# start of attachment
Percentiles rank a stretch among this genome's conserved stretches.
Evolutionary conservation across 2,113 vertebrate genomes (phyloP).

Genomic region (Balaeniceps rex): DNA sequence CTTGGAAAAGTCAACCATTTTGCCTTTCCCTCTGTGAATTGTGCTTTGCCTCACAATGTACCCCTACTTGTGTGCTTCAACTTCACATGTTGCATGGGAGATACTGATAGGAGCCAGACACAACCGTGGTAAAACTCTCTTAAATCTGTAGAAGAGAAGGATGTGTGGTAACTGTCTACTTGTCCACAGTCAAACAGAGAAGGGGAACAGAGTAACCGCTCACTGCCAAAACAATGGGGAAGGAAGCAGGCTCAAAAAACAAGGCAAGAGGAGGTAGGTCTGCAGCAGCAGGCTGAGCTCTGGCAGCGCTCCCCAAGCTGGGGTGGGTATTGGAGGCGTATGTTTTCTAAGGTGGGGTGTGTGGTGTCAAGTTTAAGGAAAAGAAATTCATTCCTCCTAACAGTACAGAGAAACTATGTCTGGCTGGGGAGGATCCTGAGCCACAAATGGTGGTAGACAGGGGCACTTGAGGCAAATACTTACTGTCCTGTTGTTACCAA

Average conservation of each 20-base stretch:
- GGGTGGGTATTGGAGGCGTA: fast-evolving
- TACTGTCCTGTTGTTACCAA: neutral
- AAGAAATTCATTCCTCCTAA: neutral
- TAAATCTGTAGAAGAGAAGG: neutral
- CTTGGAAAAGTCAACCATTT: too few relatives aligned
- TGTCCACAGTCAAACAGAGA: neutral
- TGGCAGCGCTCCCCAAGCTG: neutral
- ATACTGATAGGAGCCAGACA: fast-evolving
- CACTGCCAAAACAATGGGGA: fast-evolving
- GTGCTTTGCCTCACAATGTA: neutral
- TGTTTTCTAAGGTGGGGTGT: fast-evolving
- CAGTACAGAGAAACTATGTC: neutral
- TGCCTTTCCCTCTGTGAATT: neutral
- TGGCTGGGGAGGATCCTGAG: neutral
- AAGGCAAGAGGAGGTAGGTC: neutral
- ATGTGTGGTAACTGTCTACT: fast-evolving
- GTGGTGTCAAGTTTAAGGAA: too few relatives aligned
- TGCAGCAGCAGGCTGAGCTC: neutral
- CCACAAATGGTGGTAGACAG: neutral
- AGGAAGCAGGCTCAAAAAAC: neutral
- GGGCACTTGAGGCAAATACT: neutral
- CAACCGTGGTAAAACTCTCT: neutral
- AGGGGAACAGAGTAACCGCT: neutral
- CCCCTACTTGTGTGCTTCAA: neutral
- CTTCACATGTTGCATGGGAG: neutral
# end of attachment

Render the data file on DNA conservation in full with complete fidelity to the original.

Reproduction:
Percentiles rank a stretch among this genome's conserved stretches.
Evolutionary conservation across 2,113 vertebrate genomes (phyloP).

Genomic region (Balaeniceps rex): DNA sequence CTTGGAAAAGTCAACCATTTTGCCTTTCCCTCTGTGAATTGTGCTTTGCCTCACAATGTACCCCTACTTGTGTGCTTCAACTTCACATGTTGCATGGGAGATACTGATAGGAGCCAGACACAACCGTGGTAAAACTCTCTTAAATCTGTAGAAGAGAAGGATGTGTGGTAACTGTCTACTTGTCCACAGTCAAACAGAGAAGGGGAACAGAGTAACCGCTCACTGCCAAAACAATGGGGAAGGAAGCAGGCTCAAAAAACAAGGCAAGAGGAGGTAGGTCTGCAGCAGCAGGCTGAGCTCTGGCAGCGCTCCCCAAGCTGGGGTGGGTATTGGAGGCGTATGTTTTCTAAGGTGGGGTGTGTGGTGTCAAGTTTAAGGAAAAGAAATTCATTCCTCCTAACAGTACAGAGAAACTATGTCTGGCTGGGGAGGATCCTGAGCCACAAATGGTGGTAGACAGGGGCACTTGAGGCAAATACTTACTGTCCTGTTGTTACCAA

Average conservation of each 20-base stretch:
- GGGTGGGTATTGGAGGCGTA: fast-evolving
- TACTGTCCTGTTGTTACCAA: neutral
- AAGAAATTCATTCCTCCTAA: neutral
- TAAATCTGTAGAAGAGAAGG: neutral
- CTTGGAAAAGTCAACCATTT: too few relatives aligned
- TGTCCACAGTCAAACAGAGA: neutral
- TGGCAGCGCTCCCCAAGCTG: neutral
- ATACTGATAGGAGCCAGACA: fast-evolving
- CACTGCCAAAACAATGGGGA: fast-evolving
- GTGCTTTGCCTCACAATGTA: neutral
- TGTTTTCTAAGGTGGGGTGT: fast-evolving
- CAGTACAGAGAAACTATGTC: neutral
- TGCCTTTCCCTCTGTGAATT: neutral
- TGGCTGGGGAGGATCCTGAG: neutral
- AAGGCAAGAGGAGGTAGGTC: neutral
- ATGTGTGGTAACTGTCTACT: fast-evolving
- GTGGTGTCAAGTTTAAGGAA: too few relatives aligned
- TGCAGCAGCAGGCTGAGCTC: neutral
- CCACAAATGGTGGTAGACAG: neutral
- AGGAAGCAGGCTCAAAAAAC: neutral
- GGGCACTTGAGGCAAATACT: neutral
- CAACCGTGGTAAAACTCTCT: neutral
- AGGGGAACAGAGTAACCGCT: neutral
- CCCCTACTTGTGTGCTTCAA: neutral
- CTTCACATGTTGCATGGGAG: neutral